There's never a dull moment in the life of Winston Guy.
On the field, the safety is capable of dazzling displays of athleticism that have NFL written all over them. He's also just as capable of a missed tackle or a blown assignment that results in a big play going the other way.
Off the field, his colorful interviews have made him a favorite of the media. And Guy's zany antics in the locker room keep his teammates laughing while driving the UK coaching staff nuts at times.
"Winston has a lot of personality to say the least," said UK defensive coordinator Steve Brown.
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Brown said he doesn't mind Guy's individualism as long as he produces on the field.
"You can't change people's personalities," Brown said. "We don't want guys to be rigid and stiff. We don't want robotic clones. They all have individual personalities. He just has to understand when he's on the football field, it's time to work."
Aaron Boyd, like Guy a Lexington product who's in his third year in the program, is often Guy's partner in crime.
"We have our own slang and lingo that people don't understand; we act silly together all the time," Boyd said. "He's a goofy dude; I'm a goofy dude. We like to have fun together."
Physically, Guy has all the tools. He's tall and rangy for a safety (6-foot-1, 215 pounds), has the speed of a cornerback and can deliver hard hits. But he has yet to establish the consistency needed at a position that's usually the last line of defense.
"He shows flashes, but we want consistency out of the position," UK head coach Joker Phillips said. "The key to a great defense is great safety play. You can't have blunders there. With Winston, they're not coming as often as they used to, but they're still showing up sometimes, and we can't have that there. It's like the quarterback. If there's a blunder there, it can lead to six points."
Guy's junior season is rapidly approaching, and he's made no secret of his desire to one day play in the NFL. For the goal to become a reality, Guy has to get moving.
"I know, all the coaches, they want me to be good," Guy said. "I want to be the best safety to come out of this university."
Guy said the problems that plagued him earlier in the year, such as not being on time or staying awake and alert in meetings, are a thing of the past.
"I've tried to change my game dramatically," he said. "I'm more dedicated to film work. I have to know my position, and I want to know everybody else's position, too. I've grown up a lot. I still goof around but, when it's practice time, it's practice time. I'm trying to get the young guys to become more serious because I remember some of the stupid stuff I did as a freshman."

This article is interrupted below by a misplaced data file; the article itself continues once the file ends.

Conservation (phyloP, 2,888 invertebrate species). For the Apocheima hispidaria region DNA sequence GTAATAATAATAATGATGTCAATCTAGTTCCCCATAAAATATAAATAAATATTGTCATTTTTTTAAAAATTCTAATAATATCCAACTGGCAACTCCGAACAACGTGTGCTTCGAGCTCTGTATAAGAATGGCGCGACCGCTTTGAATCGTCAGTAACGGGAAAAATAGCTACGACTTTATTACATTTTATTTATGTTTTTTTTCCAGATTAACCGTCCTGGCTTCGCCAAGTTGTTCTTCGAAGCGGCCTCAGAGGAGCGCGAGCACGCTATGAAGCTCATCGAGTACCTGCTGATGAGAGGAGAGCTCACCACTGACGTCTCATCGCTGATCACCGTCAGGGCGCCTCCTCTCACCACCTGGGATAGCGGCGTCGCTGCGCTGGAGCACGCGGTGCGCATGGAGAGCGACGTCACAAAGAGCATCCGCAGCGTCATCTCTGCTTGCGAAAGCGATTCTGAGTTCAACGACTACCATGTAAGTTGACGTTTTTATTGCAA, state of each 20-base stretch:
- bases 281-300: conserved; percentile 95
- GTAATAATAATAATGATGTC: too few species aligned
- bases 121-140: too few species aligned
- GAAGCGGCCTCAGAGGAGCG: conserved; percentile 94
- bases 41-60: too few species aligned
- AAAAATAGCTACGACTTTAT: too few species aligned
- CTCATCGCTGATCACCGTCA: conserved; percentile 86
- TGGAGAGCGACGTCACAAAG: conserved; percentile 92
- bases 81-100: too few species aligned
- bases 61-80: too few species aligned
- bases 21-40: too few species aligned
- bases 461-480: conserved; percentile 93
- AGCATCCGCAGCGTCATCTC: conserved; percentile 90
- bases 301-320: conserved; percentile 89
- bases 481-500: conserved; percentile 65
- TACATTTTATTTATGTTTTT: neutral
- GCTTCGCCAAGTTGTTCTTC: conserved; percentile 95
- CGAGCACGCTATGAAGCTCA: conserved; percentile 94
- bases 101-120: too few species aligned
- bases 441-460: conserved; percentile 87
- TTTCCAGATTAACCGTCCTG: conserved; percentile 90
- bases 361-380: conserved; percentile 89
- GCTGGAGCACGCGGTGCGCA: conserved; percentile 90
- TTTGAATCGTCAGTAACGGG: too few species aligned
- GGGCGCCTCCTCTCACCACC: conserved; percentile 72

UK safeties coach Chris Thurmond said most of Guy's mistakes are technical things that can be corrected, such as reading his keys on defense and making sure he's at the right place at the right time.
"If we've got a blitz coming, he's got to make sure he's covering for the blitzer," Thurmond said. "Those are just learning-curve type of things. But Winston, he's getting a lot more mature and approaching his work in a lot more workmanlike manner. That's part of the learning process."
Boyd and Guy were two of the highest-ranked members of UK's 2008 recruiting class, but neither player has lived up to the hype just yet. Boyd said he and Guy have leaned on each other during the tough times.
"We've both been through adversity, so we try and keep each other levelheaded," Boyd said. "We know when it's time to get serious, and we know that it's time for us to start doing what we needed. Winston has all the talent in the world. Once he sets his mind to it, he can do anything he wants to."
Guy is still waiting for his first interception as a Wildcat, but he's been opportunistic in the off-season. He intercepted a Morgan Newton pass in the end zone during the Blue-White Game in the spring and, in UK's first scrimmage of fall camp, Guy leaped in the air, tapped an errant pass intended for Randall Cobb, and snagged it off the deflection for a pick.
"I think I dropped three picks last year," Guy said. "I was talking to (former UK defensive back) Shomari Moore, and just asked him, 'Why can't I get any?'" Guy said. "He gave me some good advice. He told me, if I think too much, it won't come to you. Just play every play, and it will come natural."
Brown says that once that big play happens, Guy could take off.
"All Winston needs is to have a play, one great play and, all of a sudden, his confidence will blossom," Brown said. "Whether it's a big open-field tackle or an interception, once it happens, I think you'll see everything start to come together for him."